While searching online for jobs in SG, you will notice many job postings stating that Singaporeans/PR should apply. There are fewer job openings for foreigners. The reason is that Employers in Singapore are granted some quota from Ministry of Manpower, in which they can hire foreigners. In simple terms, if there are 10 job openings in the market, it may be possible that only 2 are open for foreigners and the rest for Singaporeans/PR holders. Another important point is that in India, you can find thousands of job consultants who promise you jobs and extract a good amount of money from you for resume services and job search. There is no such thing as a paid consultant to find jobs in Singapore. You can hire consultants for resume services, career counselling and coaching services in SG to advise you on the right path. But the job consultants work for the company not for the candidates. They look for the right people for the job, not jobs for the people.You can contact recruitment consultants to discuss about the job opportunity.
Are my skills & experience in demand in the Singapore job market? Before jumping into the job search, it is very important to take a closer look of the job market and prepare for the sector that offers best employment opportunity. Ministry of Manpower and the Singapore Work Force Development Agency publish a labour market guide, listing jobs which they expect to be in demand in the upcoming year. It includes information on expected labour shortages in different industries, average wages, and the relevant skills and qualifications for these jobs. It is advisable to consult the skills in demand list on Ministry of manpower website.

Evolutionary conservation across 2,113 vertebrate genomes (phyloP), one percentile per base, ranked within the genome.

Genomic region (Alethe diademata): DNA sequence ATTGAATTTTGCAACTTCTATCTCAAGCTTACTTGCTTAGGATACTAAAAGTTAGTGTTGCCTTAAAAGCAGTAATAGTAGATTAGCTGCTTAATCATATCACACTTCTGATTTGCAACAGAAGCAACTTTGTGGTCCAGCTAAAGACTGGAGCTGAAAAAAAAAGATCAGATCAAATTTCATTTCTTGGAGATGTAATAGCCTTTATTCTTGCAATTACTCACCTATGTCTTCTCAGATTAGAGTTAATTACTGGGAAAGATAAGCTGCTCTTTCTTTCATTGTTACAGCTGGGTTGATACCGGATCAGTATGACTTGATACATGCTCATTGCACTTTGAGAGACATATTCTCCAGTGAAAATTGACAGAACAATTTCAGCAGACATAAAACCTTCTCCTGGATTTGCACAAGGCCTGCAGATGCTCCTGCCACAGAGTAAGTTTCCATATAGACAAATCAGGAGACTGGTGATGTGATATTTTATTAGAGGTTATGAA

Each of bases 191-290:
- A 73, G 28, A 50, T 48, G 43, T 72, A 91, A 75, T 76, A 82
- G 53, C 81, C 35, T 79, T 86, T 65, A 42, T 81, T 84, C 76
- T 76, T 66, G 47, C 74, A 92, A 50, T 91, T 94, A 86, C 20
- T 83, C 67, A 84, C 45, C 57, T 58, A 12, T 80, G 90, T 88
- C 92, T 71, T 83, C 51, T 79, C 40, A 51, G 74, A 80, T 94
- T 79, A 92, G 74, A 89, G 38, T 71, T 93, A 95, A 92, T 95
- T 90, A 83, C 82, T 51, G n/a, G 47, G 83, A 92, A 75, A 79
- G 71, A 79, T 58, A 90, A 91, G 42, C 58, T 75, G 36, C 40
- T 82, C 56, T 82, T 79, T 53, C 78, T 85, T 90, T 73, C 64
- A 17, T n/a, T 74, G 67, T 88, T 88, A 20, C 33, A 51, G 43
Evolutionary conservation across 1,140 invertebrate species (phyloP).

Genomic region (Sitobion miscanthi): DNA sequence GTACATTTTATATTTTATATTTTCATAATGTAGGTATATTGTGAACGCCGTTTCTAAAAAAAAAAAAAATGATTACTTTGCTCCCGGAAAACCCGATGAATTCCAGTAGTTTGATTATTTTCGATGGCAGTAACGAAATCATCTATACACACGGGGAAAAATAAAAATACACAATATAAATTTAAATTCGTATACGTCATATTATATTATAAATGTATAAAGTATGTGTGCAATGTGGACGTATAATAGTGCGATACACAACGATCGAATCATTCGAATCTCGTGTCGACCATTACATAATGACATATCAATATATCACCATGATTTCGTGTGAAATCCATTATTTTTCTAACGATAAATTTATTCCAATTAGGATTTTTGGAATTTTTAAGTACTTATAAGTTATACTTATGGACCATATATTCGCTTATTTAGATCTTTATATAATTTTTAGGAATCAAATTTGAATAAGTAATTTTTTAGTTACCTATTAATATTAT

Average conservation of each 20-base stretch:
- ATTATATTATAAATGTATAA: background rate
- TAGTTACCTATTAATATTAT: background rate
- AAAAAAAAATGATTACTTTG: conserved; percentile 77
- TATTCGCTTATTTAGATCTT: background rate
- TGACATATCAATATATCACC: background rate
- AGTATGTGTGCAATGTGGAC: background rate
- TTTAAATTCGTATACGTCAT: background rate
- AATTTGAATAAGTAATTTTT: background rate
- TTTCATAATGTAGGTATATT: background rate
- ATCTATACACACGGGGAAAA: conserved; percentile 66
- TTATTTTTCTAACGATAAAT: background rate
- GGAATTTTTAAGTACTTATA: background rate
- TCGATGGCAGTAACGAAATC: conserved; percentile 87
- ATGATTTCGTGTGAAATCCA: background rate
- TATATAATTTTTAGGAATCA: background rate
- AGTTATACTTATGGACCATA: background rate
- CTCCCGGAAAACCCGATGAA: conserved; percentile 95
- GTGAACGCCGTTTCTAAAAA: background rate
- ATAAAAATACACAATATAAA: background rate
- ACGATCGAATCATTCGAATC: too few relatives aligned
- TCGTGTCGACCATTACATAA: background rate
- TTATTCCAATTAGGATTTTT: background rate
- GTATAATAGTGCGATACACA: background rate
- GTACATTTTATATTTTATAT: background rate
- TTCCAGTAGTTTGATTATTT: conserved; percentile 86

Will I get a job in Singapore? What’s my backup plan? One of the main reasons of not getting the first job in SG is being inflexible and not willing to compromise with a low salary jobs that you are offered. So, it is advisable to accept the first job even if it is lesser than your expectation. It is important to first get your foot in the door. You should try to remain flexible and keep the options open. However, you should also keep cost of living in SG in mind before accepting any offer. It is advisable to keep in touch with your previous employers and other contacts in India. It might be possible that after 6 to 7 month of job search in SG, you have to come back to India to have your career on track. So be flexible, act smart, be ready to learn new things, expand your professional network and take right decision on right time. Good luck for all professionals, looking for job in Singapore.
Identify which networking events you should attend. Pick groups that’ll help you achieve your goals. Find venues that make sense for your business. When you register for an event, schedule it like a meeting.
Determine how often you should be networking. How many times in a week, month, or quarter? Visit as many groups as possible.